All intelligence officers sooner or later face a moral dilemma – should they tell their political masters the truth about the world out there, however, unpalatable, or tell them what they want to hear.”

Ah, the security-crat’s eternal choice: the organisational safety of preference and promotion or the cold comfort of pointing to monsters that might never actually arrive.

And that brings us to the one intelligence officer who resigned from the Coalition of the Willing over Iraq, Andrew Wilkie. The Lieutenant Colonel’s book – Axis of Deceit — is a minor Canberra classic. It gives you the routine of the intelligence officer as part of the civil service mainstream – co-ordination meetings and round tables and lots of reports. It also offers an account of what the Canberra system tries to do to a disillusioned officer who decides that the press gallery is the place to unburden his conscience. Deciding not to salute and shut up carries costs, as Wilkie concludes:

Blowing the whistle on your government isn’t for everyone. It can turn your life upside-down…it can also leave you remarkably at peace, especially if you’re sure of your conscience and self-confident enough to ride the roller coaster that inevitably ensues.

In the US, you couldn’t write a golly-gosh column about ex-military people writing honest books on current policy dilemmas (as opposed to safely-passed history). The US produces that genre by the shelf-full. Australia’s military elite seems to be adopting the US model. Put it down as one side-benefit of all that mid-career study the officers have to undergo and all those MAs they now need to get promoted. Not only can they salute, they can type.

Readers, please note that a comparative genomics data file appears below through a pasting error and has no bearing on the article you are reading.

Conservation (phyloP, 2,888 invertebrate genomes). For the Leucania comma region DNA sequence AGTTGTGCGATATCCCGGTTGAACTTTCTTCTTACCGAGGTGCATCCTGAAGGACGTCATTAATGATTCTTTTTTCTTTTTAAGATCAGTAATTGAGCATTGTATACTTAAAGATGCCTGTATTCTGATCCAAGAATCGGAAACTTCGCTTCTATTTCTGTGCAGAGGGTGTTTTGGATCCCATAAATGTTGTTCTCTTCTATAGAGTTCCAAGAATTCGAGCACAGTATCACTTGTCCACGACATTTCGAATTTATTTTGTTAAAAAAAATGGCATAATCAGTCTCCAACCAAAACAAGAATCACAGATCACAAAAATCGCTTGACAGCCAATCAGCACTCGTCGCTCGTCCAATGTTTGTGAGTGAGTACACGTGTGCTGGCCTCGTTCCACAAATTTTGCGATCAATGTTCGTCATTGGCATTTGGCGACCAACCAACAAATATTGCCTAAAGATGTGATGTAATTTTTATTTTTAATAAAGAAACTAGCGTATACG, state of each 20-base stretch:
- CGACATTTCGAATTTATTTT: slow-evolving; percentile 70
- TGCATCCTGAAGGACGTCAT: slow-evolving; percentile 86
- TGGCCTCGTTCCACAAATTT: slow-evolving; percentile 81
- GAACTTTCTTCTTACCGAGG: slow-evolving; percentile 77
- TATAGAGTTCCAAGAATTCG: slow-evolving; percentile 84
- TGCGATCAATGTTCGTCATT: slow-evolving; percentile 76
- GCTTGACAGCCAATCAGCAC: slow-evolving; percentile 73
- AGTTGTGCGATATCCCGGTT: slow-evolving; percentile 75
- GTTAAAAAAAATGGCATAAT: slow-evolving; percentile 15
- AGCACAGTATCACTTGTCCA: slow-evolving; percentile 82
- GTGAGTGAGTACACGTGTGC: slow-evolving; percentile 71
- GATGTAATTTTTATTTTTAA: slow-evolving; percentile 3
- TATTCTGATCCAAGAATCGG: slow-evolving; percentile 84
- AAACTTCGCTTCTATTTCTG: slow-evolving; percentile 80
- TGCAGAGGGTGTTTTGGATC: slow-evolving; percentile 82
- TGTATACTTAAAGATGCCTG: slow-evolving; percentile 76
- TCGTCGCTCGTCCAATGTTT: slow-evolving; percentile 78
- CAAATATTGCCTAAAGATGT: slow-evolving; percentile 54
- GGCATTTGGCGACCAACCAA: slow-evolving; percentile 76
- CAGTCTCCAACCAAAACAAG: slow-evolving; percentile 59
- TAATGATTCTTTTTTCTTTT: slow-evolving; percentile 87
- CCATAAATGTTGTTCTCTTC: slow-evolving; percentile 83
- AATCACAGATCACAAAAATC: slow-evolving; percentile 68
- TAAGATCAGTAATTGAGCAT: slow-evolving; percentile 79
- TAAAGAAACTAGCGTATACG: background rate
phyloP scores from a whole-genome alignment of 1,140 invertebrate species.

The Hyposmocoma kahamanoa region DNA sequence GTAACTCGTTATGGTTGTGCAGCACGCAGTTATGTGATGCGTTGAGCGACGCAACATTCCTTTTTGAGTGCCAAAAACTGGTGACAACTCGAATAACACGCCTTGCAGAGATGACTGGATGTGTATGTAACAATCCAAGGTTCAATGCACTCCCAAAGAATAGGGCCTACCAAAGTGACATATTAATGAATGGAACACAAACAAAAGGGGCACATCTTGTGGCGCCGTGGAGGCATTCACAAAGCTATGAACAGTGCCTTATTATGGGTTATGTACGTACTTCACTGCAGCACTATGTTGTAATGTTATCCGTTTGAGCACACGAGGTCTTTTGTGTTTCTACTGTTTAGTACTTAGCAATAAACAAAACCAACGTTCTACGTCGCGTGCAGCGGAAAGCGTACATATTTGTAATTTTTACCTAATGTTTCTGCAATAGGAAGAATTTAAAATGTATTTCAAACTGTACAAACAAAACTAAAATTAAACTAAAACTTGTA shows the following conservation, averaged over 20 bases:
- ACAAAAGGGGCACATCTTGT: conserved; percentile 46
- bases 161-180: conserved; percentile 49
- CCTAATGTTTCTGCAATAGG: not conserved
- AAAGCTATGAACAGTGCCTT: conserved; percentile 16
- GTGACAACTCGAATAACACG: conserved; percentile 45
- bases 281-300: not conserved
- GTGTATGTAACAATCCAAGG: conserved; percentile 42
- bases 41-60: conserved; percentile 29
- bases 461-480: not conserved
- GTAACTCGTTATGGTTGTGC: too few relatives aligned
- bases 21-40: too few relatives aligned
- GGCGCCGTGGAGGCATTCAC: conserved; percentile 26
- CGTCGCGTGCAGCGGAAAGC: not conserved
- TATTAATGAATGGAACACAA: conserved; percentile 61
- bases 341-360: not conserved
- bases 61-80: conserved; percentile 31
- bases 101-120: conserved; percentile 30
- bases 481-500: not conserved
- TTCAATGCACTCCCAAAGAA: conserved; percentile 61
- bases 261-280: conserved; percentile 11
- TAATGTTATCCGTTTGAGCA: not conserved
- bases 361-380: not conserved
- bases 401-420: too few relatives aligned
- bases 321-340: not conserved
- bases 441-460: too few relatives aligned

Another way of defining this as a change to the Canberra order is to look at what has been coming out of the Department of Foreign Affairs and Trade. More accurately, what has not been coming out of DFAT. The shelf-test reveals some biting work by the previous generation of ex-DFATers. Alison Broinowski and Tony Kevin in their writing have clearly thrown-off all the old habits imposed by Ministerial blowback. Alan Oxley mused on Australia’s economic way ahead ('Seize the Future') while Allan Gyngell and Michael Wesley have brought out two editions of 'Making Australian Foreign Policy'.

In the generation before them, Richard Woolcott moved from being John Howard’s personal envoy to one of Howard’s toughest critics in his 'Hot Seat'. By contrast, the habits of official reticence produced little anecdotage or anger in Rawdon Dalrymple’s, 'Continental Drift – Australia’s Search for a Regional Identity'.

Dalrymple’s 2003 book sits in distinguished linage – former diplomats worrying about Australia’s 'place'. Rawdon’s image of Continental Drift is an echo of the concerned ex-diplomat titles of previous eras: Malcolm Booker fretting about Australia as 'The Last Domino' in 1976 and Alan Renouf in 1979 lamenting Australia’s status as 'The Frightened Country.'

The operational tempo that has thrown up so much diverse thought from Defence this decade seems to have had the opposite impact in Foreign Affairs. Or maybe the DFATers just have to stay longer before they qualify for the pension!